1) Citizenship test – Ines Michalowski

by Giuseppe Terranova - 2011.10.20
1) Citizenship test – Ines Michalowski
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The recent introduction of citizenship tests for immigrants in many European countries aroused much discussion and controversy. What is it about? Can a simple questionnaire really determine if an immigrant is suitable for citizenship?  And, above all, are we talking about illiberal means to achieve a liberal aim?

Lost in a dark wood, full of doubts and uncertainty, where a feeling of confusion prevails, Ines Michalowski will be our Virgil with an interview which we will publish in two parts from today on. Michalowski is a researcher at the Social Science Research Center Berlin and she dedicated her academic activity to all the problems related to citizenship in the European countries, and not only. She published several articles, essays and volumes on this topic.

 

 

 

 

 

1) How many European countries have enforced citizenship tests?

Since the most recent data from the Migrant Integration Policy Index (MIPEX) is not published yet, the only data available to answer this question stems from the MIPEX 2006. Slightly updated and corrected for the information on France and the UK°, this MIPEX data shows that in the EU 25 a small minority of 11 countries disposed of a citizenship test in 2006. Among these countries, most have opted for a written test (UK, Netherlands, Austria, Denmark, Estonia, Germany, Latvia, Lithunia) while Spain, Greece and Hungary have only introduced an oral citizenship test. The new 2010 version of the MIPEX will comprise data for the EU 27 and also show whether additional countries have introduced such tests.

2) What are the differences and commonalities among the citizenship tests that exist in the European Union?

Citizenship tests in Europe can be compared on a number of aspects. Generally speaking one can differentiate at least two important aspects: the format and the content. The format of citizenship tests varies widely throughout the European Union. Besides the fact that some countries have introduced oral citizenship tests while others have opted for written ones, the most striking difference probably is whether the test questions (and even the (right) answers) have been published or not. Among the latter figure the Netherlands and the UK but here again there are differences since the UK published a set of 97 sample questions which can be used for training purposes while the Netherlands offers no possibility to prepare for the test.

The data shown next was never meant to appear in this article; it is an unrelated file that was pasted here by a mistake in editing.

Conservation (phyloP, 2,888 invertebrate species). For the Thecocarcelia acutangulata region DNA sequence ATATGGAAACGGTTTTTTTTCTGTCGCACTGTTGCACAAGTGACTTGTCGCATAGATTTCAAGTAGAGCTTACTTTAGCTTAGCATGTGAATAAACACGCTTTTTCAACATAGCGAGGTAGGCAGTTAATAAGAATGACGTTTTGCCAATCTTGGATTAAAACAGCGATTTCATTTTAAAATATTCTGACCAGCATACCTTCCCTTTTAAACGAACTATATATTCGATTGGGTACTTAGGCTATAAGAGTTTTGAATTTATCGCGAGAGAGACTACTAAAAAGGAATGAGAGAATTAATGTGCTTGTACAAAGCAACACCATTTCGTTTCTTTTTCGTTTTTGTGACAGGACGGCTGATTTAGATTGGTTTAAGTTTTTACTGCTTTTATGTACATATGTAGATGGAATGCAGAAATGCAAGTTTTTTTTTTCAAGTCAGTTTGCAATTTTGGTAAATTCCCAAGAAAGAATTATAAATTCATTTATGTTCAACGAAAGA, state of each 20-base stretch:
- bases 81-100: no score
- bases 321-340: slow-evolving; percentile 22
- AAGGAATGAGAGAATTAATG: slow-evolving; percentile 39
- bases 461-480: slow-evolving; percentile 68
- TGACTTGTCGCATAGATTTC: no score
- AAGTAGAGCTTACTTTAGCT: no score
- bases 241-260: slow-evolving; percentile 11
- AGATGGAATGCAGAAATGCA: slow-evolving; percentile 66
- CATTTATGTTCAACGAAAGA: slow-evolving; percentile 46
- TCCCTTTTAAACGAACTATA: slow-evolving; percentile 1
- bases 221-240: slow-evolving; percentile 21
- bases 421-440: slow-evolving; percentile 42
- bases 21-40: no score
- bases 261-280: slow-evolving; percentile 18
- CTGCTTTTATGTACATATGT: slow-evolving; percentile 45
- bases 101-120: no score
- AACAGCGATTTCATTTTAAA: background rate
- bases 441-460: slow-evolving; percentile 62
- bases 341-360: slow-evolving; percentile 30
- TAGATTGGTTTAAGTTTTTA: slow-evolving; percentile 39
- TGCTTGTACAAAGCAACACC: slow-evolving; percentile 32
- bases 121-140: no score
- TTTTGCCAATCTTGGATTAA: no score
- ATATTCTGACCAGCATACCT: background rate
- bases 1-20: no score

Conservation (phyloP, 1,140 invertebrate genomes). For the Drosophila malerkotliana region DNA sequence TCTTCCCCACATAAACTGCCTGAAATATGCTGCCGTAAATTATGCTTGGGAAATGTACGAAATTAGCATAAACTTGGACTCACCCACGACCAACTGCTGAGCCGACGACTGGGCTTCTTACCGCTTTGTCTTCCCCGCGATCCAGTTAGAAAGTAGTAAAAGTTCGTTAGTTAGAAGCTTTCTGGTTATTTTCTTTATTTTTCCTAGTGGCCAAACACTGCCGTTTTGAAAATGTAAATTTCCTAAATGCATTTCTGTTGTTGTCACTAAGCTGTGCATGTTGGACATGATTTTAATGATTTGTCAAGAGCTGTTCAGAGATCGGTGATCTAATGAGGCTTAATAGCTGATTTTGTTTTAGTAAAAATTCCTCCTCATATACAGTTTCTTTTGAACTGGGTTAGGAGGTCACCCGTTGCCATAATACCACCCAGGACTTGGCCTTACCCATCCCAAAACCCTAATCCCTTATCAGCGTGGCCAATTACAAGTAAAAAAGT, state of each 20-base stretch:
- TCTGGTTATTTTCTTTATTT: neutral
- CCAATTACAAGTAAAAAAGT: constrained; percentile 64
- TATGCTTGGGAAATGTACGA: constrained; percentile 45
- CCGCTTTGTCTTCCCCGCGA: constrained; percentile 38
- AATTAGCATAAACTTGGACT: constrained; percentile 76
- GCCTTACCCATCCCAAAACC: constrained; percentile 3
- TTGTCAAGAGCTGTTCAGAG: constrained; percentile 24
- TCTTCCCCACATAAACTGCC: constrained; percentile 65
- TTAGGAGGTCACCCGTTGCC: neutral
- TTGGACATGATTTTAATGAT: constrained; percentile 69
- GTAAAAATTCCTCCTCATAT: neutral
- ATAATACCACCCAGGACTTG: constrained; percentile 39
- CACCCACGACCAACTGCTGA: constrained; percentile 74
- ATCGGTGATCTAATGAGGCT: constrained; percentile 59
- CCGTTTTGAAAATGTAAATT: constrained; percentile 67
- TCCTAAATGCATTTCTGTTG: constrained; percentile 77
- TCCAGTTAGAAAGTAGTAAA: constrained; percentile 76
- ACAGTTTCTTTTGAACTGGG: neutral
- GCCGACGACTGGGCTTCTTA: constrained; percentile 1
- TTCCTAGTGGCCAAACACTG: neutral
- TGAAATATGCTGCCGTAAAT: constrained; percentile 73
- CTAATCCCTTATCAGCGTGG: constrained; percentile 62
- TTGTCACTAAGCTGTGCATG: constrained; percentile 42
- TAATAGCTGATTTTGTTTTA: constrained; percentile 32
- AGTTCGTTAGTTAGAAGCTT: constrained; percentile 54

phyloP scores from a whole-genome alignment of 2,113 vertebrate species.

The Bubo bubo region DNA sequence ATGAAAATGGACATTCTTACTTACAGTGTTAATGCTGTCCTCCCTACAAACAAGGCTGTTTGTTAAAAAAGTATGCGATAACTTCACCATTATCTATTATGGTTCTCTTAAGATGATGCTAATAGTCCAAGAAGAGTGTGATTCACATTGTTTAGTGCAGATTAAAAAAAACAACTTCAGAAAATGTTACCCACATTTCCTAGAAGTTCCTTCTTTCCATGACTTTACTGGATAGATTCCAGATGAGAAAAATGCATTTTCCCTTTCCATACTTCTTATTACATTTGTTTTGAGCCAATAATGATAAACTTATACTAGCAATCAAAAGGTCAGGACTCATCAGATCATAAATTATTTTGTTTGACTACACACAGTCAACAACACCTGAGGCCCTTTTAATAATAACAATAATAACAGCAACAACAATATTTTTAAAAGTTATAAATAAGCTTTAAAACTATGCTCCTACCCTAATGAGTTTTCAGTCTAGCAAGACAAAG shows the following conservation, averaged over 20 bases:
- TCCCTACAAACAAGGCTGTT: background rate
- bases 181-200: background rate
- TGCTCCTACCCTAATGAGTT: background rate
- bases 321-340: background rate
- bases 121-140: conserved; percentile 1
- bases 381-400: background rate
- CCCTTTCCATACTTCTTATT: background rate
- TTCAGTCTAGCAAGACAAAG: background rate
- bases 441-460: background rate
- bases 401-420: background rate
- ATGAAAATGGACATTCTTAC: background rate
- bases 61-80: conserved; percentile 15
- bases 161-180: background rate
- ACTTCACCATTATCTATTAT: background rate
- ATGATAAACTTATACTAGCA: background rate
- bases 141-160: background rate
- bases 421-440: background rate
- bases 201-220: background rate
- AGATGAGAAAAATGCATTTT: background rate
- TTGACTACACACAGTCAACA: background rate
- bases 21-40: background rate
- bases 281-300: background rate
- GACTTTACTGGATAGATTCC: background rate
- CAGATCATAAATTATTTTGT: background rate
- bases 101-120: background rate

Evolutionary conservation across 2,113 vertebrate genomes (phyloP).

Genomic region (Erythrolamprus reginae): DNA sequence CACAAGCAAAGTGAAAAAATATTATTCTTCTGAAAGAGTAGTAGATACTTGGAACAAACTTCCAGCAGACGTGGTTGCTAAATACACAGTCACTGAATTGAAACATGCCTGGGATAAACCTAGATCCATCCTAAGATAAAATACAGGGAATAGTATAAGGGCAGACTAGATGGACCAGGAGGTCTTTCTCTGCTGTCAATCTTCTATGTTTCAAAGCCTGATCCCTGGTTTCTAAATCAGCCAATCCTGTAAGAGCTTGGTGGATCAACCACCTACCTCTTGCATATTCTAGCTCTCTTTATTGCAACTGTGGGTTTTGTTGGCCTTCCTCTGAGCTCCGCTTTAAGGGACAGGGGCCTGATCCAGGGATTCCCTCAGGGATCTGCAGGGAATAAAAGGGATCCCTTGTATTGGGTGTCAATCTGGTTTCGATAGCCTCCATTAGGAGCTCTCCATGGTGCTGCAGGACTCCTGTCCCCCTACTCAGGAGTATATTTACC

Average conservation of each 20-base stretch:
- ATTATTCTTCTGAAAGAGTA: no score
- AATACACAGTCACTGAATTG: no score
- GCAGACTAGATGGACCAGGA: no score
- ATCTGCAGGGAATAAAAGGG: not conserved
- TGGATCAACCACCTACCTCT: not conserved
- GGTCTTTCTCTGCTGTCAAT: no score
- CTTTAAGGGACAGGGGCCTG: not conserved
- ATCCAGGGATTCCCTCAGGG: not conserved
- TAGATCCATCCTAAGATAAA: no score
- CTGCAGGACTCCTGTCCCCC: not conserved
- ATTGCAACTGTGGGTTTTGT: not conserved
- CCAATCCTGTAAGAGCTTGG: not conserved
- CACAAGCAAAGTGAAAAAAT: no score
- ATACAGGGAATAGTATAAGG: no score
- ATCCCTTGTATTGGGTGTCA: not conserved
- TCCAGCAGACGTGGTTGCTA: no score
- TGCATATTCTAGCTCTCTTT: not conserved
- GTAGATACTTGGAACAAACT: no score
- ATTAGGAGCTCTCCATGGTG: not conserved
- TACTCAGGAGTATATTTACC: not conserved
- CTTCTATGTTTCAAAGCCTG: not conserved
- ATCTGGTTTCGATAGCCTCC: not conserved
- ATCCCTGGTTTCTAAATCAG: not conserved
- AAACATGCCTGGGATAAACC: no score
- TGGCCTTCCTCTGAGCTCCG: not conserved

Among the countries that have published their test questions, these vary for example with regard to the total number of questions (90 federal questions in Austria, 300 federal questions in Germany), the number of questions asked during the test (18 in the Austrian case, 33 in the German test), time given to answer them (2 hours in Austria versus one hour in Germany), and the number of right answers needed (9 or 12 in Austria, 17 in Germany). In addition, another important feature of these tests are the costs (for example 25 € in Germany versus 230 € in the Netherlands).

In addition to the format these tests also vary with regard to their content. A content comparison of the Austrian, the German, the British, the Dutch and the US-American test showed a striking similarity between the US-American, the Austrian and the German citizenship test since all three place a strong emphasis on subjects such as politics, democracy, history and the nation state. On the other hand, the Dutch and the British citizenship test place a stronger focus on practical issues such as the welfare state (e.g. the functioning of the health system in the Dutch case) or the provision of public goods and services. Another difference between the US-American, the German, Austria and British citizenship test on the one hand and the Dutch test on the other is that the latter comprises a certain number of questions that relate to social norms while the other four tests either totally refrain from asking questions that are easily related to moral issues (e.g. education of children, marriage and family) or only refer to these issues if they are regulated by law.

° Other than indicated by MIPEX, the UK does not have an “oral” citizenship test but a test that is taken via computer, requiring written language skills. France is scored as having an “oral citizenship test” even though, as of January 2010, there is no ministerial instruction that actually puts such a citizenship test into place. The main existence of the French test is on paper (information confirmed by the Sous-Direction de l'accès à la nanwationalité française in Rezé).

CITIZENSHIP TEST







































































































































































































ORAL WRITTEN NOT IN FORCE NOT AVAILABLE DATA
AUSTRIA

X


BELGIUM
BULGARIA
CYPRUS
CZECH REPUBLIC
DENMARK

X


ESTONIA

X


FINLAND
FRANCE°°
GERMANY

X


GREECE YES

X


IRELAND
ITALY
LATVIA

X


LITHUANIA

X


LUXEMBOURG
MALTA
THE NETHERLANDS

X


POLAND
PORTUGAL
UNITED KINGDOM°°°

X


ROMANIA
SLOVAKIA
SLOVENIA
SPAIN

X


SWEDEN
HUNGARY

X



Source: www.west-info.eu ; data processing MIPEX 2006.
°° As Ines Michalowski pointed out, in spite of what the MIPEX 2006 index affirms, citizenship tests in France are still not in force today.
°°° As Ines Michalowski pointed out, in spite of what the MIPEX 2006 index affirms, The United Kingdom use a computer citizenship test which entails the knowledge of written language but not of oral language.

Published in Citizenship.
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